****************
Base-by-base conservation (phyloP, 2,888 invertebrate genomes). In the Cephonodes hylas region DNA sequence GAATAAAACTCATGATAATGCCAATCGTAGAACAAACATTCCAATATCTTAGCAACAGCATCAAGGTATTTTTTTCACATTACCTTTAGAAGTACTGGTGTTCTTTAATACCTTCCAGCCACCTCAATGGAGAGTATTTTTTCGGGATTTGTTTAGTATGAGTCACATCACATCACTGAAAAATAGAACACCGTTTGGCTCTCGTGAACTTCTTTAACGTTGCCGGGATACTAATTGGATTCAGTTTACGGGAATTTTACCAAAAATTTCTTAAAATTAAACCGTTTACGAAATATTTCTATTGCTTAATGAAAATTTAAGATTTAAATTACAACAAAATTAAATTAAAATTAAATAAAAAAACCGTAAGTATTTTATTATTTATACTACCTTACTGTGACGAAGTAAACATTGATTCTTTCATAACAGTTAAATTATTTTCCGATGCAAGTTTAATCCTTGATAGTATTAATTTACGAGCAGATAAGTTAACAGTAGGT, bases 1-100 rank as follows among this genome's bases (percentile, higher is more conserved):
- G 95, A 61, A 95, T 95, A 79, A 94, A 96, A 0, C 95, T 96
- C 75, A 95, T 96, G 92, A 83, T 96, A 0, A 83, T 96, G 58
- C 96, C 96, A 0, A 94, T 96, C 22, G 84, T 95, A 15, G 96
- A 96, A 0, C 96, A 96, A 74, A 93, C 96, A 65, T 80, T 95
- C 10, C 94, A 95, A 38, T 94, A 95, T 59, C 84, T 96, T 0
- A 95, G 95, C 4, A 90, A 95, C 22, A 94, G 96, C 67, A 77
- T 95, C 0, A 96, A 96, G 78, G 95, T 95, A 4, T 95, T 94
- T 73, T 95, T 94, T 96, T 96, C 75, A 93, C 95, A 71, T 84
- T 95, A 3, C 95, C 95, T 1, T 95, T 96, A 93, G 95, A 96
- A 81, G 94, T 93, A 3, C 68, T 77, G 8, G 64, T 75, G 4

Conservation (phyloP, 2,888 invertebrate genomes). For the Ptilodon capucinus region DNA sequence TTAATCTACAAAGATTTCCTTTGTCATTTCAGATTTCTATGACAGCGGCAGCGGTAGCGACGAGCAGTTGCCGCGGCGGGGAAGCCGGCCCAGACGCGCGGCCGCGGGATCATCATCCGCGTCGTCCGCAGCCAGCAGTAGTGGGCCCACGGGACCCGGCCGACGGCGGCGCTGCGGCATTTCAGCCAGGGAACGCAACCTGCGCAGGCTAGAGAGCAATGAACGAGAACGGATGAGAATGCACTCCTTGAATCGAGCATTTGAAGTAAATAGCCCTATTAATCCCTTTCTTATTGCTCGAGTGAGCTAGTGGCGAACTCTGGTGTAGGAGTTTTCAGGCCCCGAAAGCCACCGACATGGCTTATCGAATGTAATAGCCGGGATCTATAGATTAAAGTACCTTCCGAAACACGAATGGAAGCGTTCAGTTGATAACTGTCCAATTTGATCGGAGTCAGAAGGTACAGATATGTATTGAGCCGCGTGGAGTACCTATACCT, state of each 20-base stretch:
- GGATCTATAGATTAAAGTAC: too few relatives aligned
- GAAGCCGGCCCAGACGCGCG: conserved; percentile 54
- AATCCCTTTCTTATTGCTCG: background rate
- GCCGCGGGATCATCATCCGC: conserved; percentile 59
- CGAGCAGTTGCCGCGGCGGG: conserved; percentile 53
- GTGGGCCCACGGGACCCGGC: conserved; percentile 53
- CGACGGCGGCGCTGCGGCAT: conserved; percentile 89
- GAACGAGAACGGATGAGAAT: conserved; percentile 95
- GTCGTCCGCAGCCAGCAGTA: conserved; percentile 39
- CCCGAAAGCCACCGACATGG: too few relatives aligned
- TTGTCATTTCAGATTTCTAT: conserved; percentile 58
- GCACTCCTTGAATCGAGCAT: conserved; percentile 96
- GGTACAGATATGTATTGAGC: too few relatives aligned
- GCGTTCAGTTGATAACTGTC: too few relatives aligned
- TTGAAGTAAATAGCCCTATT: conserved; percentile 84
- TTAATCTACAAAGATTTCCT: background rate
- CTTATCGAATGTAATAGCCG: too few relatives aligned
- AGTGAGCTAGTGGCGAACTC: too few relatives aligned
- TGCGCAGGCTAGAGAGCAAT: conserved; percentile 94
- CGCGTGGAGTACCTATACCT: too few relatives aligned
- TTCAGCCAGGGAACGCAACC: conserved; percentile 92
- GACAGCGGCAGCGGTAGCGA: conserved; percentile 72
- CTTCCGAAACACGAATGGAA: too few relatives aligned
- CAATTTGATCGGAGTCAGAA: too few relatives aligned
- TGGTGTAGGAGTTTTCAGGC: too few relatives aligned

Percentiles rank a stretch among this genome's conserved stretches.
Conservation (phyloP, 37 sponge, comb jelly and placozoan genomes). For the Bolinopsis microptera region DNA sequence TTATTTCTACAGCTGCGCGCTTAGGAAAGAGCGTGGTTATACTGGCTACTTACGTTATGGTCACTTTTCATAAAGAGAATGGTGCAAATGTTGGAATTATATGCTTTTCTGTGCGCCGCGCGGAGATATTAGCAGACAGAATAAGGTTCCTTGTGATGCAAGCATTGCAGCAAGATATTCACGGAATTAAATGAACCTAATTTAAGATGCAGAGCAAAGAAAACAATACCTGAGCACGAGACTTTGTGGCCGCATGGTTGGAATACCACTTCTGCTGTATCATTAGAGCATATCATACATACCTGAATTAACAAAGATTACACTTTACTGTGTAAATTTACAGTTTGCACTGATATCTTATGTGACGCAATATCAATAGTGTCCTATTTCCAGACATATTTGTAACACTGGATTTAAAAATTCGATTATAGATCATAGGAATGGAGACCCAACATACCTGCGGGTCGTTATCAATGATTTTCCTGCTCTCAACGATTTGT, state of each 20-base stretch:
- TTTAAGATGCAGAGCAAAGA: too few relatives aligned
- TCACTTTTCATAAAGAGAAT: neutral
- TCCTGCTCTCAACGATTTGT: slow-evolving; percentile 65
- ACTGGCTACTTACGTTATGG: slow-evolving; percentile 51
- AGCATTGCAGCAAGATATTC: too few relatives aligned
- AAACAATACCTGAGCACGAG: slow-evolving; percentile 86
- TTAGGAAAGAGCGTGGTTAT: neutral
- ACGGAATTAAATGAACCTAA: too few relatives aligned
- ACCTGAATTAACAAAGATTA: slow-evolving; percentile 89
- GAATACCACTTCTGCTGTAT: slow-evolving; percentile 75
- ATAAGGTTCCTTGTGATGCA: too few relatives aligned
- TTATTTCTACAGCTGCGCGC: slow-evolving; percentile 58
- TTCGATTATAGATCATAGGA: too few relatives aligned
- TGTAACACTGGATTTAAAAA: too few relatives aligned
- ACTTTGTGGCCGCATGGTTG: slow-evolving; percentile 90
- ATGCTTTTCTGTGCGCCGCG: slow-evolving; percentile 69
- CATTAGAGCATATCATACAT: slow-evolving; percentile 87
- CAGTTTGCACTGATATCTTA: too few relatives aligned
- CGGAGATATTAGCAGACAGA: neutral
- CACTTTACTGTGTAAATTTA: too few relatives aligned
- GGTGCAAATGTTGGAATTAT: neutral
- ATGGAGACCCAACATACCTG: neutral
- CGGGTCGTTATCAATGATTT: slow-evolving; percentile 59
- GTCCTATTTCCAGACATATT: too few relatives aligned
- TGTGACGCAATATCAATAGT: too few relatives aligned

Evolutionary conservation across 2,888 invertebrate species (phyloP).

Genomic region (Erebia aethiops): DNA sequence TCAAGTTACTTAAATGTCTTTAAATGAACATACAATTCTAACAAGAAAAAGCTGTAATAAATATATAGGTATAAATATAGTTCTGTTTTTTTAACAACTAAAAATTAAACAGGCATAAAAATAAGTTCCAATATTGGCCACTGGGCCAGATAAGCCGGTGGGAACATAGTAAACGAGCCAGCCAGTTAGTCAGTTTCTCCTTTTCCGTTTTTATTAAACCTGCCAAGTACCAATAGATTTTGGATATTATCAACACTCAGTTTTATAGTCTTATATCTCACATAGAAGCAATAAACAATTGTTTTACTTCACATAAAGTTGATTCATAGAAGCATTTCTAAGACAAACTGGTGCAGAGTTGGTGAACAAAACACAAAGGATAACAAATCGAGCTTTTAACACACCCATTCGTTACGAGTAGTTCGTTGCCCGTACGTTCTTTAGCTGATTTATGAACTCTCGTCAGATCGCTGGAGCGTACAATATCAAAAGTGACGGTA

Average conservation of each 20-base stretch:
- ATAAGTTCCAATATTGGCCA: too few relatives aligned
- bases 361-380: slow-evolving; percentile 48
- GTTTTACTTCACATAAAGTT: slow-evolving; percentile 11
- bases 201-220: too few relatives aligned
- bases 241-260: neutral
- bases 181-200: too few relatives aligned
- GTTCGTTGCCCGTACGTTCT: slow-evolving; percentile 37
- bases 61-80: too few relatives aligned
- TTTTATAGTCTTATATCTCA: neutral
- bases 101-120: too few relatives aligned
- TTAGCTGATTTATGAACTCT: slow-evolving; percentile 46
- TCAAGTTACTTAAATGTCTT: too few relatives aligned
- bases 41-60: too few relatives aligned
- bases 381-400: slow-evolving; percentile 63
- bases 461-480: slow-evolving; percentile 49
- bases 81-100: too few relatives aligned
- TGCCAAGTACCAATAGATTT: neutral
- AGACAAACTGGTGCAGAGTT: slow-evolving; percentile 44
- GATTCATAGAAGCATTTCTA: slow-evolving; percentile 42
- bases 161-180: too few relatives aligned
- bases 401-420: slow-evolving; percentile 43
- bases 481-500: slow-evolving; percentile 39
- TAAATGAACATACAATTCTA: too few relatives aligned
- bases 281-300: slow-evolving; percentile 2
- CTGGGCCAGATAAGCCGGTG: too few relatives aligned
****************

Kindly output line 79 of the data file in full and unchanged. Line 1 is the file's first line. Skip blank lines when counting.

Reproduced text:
- TCAAGTTACTTAAATGTCTT: too few relatives aligned